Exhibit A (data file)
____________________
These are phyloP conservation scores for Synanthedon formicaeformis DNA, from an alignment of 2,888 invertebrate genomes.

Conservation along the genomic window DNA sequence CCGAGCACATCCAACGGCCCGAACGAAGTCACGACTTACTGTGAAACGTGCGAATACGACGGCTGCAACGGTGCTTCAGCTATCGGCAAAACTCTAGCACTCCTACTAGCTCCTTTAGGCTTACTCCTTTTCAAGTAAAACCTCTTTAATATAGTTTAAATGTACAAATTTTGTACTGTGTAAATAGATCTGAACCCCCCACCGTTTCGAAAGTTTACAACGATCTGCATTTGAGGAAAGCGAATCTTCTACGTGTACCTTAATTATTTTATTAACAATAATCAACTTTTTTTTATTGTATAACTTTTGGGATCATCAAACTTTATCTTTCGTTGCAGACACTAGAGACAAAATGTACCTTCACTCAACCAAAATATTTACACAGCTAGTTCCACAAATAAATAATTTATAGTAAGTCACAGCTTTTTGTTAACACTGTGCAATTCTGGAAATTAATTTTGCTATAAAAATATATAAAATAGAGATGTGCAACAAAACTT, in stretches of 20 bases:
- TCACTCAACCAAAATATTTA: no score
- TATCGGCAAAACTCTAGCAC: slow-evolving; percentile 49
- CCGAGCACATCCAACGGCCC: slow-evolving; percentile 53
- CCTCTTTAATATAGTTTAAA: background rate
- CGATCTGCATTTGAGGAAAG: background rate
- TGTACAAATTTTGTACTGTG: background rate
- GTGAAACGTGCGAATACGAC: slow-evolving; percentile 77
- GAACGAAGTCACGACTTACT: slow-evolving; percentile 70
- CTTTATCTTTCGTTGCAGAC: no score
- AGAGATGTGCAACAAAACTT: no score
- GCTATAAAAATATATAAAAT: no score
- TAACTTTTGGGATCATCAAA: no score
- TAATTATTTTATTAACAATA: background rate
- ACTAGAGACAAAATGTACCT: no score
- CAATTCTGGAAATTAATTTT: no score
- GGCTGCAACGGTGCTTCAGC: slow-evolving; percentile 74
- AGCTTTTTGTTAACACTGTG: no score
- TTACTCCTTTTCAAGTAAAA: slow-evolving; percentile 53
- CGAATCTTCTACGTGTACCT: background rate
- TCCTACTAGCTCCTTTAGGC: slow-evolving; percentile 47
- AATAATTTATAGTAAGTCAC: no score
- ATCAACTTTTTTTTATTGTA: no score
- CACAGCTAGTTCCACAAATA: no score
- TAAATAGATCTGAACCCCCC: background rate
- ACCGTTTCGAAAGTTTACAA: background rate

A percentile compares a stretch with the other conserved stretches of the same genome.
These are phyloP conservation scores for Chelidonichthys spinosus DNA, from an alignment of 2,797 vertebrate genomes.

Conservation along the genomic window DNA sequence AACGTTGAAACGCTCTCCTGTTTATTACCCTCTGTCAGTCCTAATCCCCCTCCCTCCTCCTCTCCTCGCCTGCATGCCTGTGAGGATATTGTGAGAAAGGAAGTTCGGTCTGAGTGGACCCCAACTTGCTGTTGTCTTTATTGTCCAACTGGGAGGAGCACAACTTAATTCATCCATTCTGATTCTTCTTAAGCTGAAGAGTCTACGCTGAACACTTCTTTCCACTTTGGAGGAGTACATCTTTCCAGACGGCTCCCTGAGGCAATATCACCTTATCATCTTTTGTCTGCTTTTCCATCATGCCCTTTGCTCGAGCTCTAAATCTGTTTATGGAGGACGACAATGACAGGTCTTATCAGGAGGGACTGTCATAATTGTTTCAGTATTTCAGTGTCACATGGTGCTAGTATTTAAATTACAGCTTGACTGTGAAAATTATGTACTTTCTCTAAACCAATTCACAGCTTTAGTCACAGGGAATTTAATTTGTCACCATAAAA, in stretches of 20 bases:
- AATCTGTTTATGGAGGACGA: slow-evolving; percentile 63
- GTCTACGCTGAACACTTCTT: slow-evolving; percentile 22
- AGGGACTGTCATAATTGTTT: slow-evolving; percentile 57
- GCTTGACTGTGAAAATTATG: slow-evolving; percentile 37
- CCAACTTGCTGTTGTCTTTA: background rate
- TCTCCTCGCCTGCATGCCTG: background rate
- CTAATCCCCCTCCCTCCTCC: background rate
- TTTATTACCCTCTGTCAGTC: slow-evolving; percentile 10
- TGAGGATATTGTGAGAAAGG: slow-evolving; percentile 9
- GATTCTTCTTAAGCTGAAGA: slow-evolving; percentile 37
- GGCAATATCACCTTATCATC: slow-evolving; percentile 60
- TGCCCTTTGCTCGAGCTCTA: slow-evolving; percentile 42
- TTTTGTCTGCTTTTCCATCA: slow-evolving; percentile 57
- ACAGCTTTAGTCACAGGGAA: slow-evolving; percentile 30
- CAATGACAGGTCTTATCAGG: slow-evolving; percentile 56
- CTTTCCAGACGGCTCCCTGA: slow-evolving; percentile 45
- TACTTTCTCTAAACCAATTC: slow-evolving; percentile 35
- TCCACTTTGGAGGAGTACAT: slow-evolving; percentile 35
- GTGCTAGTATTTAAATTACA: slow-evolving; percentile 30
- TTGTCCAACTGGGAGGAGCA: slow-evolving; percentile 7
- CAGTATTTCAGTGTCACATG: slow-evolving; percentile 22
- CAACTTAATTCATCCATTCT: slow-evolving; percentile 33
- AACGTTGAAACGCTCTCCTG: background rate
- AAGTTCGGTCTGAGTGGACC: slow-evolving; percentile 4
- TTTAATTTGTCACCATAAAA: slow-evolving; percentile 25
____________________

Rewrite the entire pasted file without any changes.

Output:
These are phyloP conservation scores for Synanthedon formicaeformis DNA, from an alignment of 2,888 invertebrate genomes.

Conservation along the genomic window DNA sequence CCGAGCACATCCAACGGCCCGAACGAAGTCACGACTTACTGTGAAACGTGCGAATACGACGGCTGCAACGGTGCTTCAGCTATCGGCAAAACTCTAGCACTCCTACTAGCTCCTTTAGGCTTACTCCTTTTCAAGTAAAACCTCTTTAATATAGTTTAAATGTACAAATTTTGTACTGTGTAAATAGATCTGAACCCCCCACCGTTTCGAAAGTTTACAACGATCTGCATTTGAGGAAAGCGAATCTTCTACGTGTACCTTAATTATTTTATTAACAATAATCAACTTTTTTTTATTGTATAACTTTTGGGATCATCAAACTTTATCTTTCGTTGCAGACACTAGAGACAAAATGTACCTTCACTCAACCAAAATATTTACACAGCTAGTTCCACAAATAAATAATTTATAGTAAGTCACAGCTTTTTGTTAACACTGTGCAATTCTGGAAATTAATTTTGCTATAAAAATATATAAAATAGAGATGTGCAACAAAACTT, in stretches of 20 bases:
- TCACTCAACCAAAATATTTA: no score
- TATCGGCAAAACTCTAGCAC: slow-evolving; percentile 49
- CCGAGCACATCCAACGGCCC: slow-evolving; percentile 53
- CCTCTTTAATATAGTTTAAA: background rate
- CGATCTGCATTTGAGGAAAG: background rate
- TGTACAAATTTTGTACTGTG: background rate
- GTGAAACGTGCGAATACGAC: slow-evolving; percentile 77
- GAACGAAGTCACGACTTACT: slow-evolving; percentile 70
- CTTTATCTTTCGTTGCAGAC: no score
- AGAGATGTGCAACAAAACTT: no score
- GCTATAAAAATATATAAAAT: no score
- TAACTTTTGGGATCATCAAA: no score
- TAATTATTTTATTAACAATA: background rate
- ACTAGAGACAAAATGTACCT: no score
- CAATTCTGGAAATTAATTTT: no score
- GGCTGCAACGGTGCTTCAGC: slow-evolving; percentile 74
- AGCTTTTTGTTAACACTGTG: no score
- TTACTCCTTTTCAAGTAAAA: slow-evolving; percentile 53
- CGAATCTTCTACGTGTACCT: background rate
- TCCTACTAGCTCCTTTAGGC: slow-evolving; percentile 47
- AATAATTTATAGTAAGTCAC: no score
- ATCAACTTTTTTTTATTGTA: no score
- CACAGCTAGTTCCACAAATA: no score
- TAAATAGATCTGAACCCCCC: background rate
- ACCGTTTCGAAAGTTTACAA: background rate

A percentile compares a stretch with the other conserved stretches of the same genome.
These are phyloP conservation scores for Chelidonichthys spinosus DNA, from an alignment of 2,797 vertebrate genomes.

Conservation along the genomic window DNA sequence AACGTTGAAACGCTCTCCTGTTTATTACCCTCTGTCAGTCCTAATCCCCCTCCCTCCTCCTCTCCTCGCCTGCATGCCTGTGAGGATATTGTGAGAAAGGAAGTTCGGTCTGAGTGGACCCCAACTTGCTGTTGTCTTTATTGTCCAACTGGGAGGAGCACAACTTAATTCATCCATTCTGATTCTTCTTAAGCTGAAGAGTCTACGCTGAACACTTCTTTCCACTTTGGAGGAGTACATCTTTCCAGACGGCTCCCTGAGGCAATATCACCTTATCATCTTTTGTCTGCTTTTCCATCATGCCCTTTGCTCGAGCTCTAAATCTGTTTATGGAGGACGACAATGACAGGTCTTATCAGGAGGGACTGTCATAATTGTTTCAGTATTTCAGTGTCACATGGTGCTAGTATTTAAATTACAGCTTGACTGTGAAAATTATGTACTTTCTCTAAACCAATTCACAGCTTTAGTCACAGGGAATTTAATTTGTCACCATAAAA, in stretches of 20 bases:
- AATCTGTTTATGGAGGACGA: slow-evolving; percentile 63
- GTCTACGCTGAACACTTCTT: slow-evolving; percentile 22
- AGGGACTGTCATAATTGTTT: slow-evolving; percentile 57
- GCTTGACTGTGAAAATTATG: slow-evolving; percentile 37
- CCAACTTGCTGTTGTCTTTA: background rate
- TCTCCTCGCCTGCATGCCTG: background rate
- CTAATCCCCCTCCCTCCTCC: background rate
- TTTATTACCCTCTGTCAGTC: slow-evolving; percentile 10
- TGAGGATATTGTGAGAAAGG: slow-evolving; percentile 9
- GATTCTTCTTAAGCTGAAGA: slow-evolving; percentile 37
- GGCAATATCACCTTATCATC: slow-evolving; percentile 60
- TGCCCTTTGCTCGAGCTCTA: slow-evolving; percentile 42
- TTTTGTCTGCTTTTCCATCA: slow-evolving; percentile 57
- ACAGCTTTAGTCACAGGGAA: slow-evolving; percentile 30
- CAATGACAGGTCTTATCAGG: slow-evolving; percentile 56
- CTTTCCAGACGGCTCCCTGA: slow-evolving; percentile 45
- TACTTTCTCTAAACCAATTC: slow-evolving; percentile 35
- TCCACTTTGGAGGAGTACAT: slow-evolving; percentile 35
- GTGCTAGTATTTAAATTACA: slow-evolving; percentile 30
- TTGTCCAACTGGGAGGAGCA: slow-evolving; percentile 7
- CAGTATTTCAGTGTCACATG: slow-evolving; percentile 22
- CAACTTAATTCATCCATTCT: slow-evolving; percentile 33
- AACGTTGAAACGCTCTCCTG: background rate
- AAGTTCGGTCTGAGTGGACC: slow-evolving; percentile 4
- TTTAATTTGTCACCATAAAA: slow-evolving; percentile 25